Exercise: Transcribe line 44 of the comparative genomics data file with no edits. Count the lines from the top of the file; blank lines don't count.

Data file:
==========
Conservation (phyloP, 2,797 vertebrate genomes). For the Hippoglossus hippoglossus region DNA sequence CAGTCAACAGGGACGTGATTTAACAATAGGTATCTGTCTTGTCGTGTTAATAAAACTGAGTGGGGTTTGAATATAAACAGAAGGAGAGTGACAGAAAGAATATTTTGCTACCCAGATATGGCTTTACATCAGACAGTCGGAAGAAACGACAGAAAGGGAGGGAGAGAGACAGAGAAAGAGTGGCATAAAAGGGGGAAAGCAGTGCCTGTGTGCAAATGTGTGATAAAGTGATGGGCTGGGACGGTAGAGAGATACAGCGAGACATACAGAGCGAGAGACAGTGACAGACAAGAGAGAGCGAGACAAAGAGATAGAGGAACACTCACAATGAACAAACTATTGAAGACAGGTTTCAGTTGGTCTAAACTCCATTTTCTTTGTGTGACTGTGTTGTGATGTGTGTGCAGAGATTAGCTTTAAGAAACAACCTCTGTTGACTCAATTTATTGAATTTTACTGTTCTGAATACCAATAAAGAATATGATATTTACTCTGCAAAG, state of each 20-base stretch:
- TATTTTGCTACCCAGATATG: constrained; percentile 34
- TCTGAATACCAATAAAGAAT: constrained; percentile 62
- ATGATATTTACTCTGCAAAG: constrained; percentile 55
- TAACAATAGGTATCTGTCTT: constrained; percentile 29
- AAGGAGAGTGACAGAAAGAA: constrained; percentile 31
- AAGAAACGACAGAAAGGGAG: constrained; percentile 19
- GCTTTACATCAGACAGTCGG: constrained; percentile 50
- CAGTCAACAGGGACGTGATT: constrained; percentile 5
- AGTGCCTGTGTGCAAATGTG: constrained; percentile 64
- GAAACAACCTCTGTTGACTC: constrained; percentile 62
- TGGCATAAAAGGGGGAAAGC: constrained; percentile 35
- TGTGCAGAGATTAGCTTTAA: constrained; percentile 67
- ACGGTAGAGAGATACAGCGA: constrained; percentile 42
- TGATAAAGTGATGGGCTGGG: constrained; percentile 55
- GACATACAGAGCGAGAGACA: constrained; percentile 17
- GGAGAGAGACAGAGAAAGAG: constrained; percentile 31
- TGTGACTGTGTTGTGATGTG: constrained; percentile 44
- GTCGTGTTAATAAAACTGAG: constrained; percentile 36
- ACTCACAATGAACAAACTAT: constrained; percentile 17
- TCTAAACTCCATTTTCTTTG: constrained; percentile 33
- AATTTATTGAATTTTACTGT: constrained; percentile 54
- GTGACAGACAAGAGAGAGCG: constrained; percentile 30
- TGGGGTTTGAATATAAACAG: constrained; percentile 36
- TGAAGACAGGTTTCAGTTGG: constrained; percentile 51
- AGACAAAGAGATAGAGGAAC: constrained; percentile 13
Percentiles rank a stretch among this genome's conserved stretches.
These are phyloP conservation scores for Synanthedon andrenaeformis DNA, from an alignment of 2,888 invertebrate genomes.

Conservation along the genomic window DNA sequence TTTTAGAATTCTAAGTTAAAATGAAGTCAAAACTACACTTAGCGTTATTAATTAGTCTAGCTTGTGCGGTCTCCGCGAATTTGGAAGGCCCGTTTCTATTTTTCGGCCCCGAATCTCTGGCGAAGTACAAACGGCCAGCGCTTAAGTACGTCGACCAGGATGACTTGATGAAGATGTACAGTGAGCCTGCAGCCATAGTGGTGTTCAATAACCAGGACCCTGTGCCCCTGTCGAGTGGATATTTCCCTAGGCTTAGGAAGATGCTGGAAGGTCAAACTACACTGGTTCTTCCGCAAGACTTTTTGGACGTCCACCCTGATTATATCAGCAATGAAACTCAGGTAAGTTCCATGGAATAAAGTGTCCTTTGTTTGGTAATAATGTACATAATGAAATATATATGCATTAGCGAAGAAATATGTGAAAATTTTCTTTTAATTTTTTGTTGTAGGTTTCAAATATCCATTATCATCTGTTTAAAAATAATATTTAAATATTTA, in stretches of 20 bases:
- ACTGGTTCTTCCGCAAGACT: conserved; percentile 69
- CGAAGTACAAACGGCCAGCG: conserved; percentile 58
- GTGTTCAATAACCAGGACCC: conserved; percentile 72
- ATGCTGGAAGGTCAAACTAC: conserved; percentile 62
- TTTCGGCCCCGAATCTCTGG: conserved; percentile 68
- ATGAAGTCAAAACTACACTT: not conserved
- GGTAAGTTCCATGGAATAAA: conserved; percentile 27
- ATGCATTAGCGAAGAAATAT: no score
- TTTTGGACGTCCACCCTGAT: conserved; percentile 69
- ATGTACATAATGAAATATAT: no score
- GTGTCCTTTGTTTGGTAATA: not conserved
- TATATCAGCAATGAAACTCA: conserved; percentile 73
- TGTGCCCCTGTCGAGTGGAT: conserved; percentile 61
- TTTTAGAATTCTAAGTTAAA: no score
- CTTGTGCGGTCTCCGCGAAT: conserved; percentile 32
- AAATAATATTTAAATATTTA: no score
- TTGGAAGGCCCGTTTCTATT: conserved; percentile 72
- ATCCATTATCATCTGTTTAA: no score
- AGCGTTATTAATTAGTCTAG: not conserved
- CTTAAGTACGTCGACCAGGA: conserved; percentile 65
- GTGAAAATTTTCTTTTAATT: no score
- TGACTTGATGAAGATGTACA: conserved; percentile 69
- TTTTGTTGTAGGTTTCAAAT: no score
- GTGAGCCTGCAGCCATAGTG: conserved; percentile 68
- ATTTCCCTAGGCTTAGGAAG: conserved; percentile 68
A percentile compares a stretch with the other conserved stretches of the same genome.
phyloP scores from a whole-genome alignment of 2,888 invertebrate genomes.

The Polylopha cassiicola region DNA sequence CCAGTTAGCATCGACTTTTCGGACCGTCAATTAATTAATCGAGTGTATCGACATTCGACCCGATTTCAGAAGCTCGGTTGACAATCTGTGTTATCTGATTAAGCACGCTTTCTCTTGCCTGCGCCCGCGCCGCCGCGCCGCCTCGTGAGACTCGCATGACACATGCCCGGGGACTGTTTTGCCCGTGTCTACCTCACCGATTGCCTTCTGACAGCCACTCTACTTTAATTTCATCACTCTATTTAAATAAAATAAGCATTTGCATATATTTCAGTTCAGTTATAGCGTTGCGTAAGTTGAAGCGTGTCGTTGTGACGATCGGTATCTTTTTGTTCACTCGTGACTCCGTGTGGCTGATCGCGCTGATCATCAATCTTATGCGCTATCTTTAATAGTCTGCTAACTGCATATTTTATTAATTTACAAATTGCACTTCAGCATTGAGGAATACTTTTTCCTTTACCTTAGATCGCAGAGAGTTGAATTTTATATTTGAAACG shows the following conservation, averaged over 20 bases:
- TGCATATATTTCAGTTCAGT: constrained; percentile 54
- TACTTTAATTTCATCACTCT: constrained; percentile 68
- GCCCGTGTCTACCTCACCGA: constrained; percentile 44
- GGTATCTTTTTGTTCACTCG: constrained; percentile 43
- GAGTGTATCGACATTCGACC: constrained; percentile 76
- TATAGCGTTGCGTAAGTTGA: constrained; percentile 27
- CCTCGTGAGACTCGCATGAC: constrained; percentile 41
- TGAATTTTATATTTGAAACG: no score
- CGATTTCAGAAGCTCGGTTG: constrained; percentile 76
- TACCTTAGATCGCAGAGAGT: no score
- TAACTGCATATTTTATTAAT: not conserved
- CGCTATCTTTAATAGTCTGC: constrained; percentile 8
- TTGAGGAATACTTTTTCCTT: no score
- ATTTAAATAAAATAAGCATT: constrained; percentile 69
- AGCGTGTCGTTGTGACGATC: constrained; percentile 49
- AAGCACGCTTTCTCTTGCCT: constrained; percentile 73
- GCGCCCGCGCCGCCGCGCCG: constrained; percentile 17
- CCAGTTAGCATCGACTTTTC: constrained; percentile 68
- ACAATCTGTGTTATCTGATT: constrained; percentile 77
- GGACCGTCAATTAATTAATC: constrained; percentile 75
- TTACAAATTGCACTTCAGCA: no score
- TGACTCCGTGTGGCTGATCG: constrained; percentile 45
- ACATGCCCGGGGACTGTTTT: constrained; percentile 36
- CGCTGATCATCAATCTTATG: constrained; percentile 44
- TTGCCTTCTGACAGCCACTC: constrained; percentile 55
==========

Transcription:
- CTTGTGCGGTCTCCGCGAAT: conserved; percentile 32